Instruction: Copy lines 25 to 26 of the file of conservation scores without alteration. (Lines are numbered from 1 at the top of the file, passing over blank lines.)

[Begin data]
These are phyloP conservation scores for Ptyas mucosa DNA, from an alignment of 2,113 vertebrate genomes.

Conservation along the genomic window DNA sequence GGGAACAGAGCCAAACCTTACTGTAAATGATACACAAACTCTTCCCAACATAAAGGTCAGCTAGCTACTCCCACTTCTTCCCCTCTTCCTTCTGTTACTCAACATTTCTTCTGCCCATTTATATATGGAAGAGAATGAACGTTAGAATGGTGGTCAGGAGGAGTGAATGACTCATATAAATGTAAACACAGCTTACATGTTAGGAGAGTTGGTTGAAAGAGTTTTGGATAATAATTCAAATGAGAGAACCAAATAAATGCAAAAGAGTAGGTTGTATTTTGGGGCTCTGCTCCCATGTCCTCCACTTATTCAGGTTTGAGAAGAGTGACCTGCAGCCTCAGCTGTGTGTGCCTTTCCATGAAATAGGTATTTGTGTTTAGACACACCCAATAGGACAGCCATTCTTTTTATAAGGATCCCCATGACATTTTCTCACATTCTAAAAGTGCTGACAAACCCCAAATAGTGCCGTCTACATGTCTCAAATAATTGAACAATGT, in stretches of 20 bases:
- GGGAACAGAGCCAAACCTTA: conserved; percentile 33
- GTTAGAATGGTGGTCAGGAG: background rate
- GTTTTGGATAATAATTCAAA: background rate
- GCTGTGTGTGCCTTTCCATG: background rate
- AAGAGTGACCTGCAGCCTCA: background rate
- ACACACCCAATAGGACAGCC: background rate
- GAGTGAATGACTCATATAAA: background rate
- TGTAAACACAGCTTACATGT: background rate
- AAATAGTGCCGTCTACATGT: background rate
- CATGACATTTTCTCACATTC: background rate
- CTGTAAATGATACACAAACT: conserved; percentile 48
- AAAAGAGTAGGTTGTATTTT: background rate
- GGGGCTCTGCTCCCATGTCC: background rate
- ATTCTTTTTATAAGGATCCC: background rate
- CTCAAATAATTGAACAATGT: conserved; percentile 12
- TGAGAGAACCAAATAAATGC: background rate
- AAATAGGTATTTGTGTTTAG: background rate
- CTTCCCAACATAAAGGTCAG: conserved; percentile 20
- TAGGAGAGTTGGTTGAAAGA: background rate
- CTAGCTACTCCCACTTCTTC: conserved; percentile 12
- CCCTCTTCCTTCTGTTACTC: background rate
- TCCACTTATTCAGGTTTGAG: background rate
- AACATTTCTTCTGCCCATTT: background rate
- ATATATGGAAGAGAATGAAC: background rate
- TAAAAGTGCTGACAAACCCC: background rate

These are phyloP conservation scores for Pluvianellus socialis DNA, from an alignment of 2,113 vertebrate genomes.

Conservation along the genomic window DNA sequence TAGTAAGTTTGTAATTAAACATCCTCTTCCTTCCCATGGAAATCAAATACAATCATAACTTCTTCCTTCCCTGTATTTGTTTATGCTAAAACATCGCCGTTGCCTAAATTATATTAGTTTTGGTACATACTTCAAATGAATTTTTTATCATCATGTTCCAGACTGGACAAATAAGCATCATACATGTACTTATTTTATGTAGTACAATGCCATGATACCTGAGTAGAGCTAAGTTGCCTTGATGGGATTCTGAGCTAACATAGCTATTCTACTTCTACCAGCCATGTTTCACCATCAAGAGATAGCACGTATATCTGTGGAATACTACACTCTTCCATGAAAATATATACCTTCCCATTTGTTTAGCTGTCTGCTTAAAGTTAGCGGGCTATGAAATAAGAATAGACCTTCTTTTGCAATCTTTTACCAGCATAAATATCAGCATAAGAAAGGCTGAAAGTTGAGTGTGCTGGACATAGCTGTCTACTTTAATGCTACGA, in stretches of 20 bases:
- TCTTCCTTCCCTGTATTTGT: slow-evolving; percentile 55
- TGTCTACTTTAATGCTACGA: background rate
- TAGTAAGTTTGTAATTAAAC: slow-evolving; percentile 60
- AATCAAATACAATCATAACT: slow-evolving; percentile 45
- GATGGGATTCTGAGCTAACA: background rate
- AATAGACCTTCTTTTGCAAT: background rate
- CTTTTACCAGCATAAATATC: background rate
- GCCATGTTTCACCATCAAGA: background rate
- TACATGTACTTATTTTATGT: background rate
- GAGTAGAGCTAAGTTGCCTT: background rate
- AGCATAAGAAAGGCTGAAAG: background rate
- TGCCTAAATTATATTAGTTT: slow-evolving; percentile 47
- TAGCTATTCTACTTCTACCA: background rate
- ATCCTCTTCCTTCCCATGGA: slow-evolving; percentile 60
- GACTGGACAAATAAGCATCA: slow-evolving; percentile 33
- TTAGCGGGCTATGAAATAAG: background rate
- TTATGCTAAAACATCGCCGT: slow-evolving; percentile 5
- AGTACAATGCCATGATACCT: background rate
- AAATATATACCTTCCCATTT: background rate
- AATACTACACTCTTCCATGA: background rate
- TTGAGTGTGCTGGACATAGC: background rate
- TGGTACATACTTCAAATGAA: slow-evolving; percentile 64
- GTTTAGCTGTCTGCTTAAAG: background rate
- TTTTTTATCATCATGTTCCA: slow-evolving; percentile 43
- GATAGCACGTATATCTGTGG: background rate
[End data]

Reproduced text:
- AACATTTCTTCTGCCCATTT: background rate
- ATATATGGAAGAGAATGAAC: background rate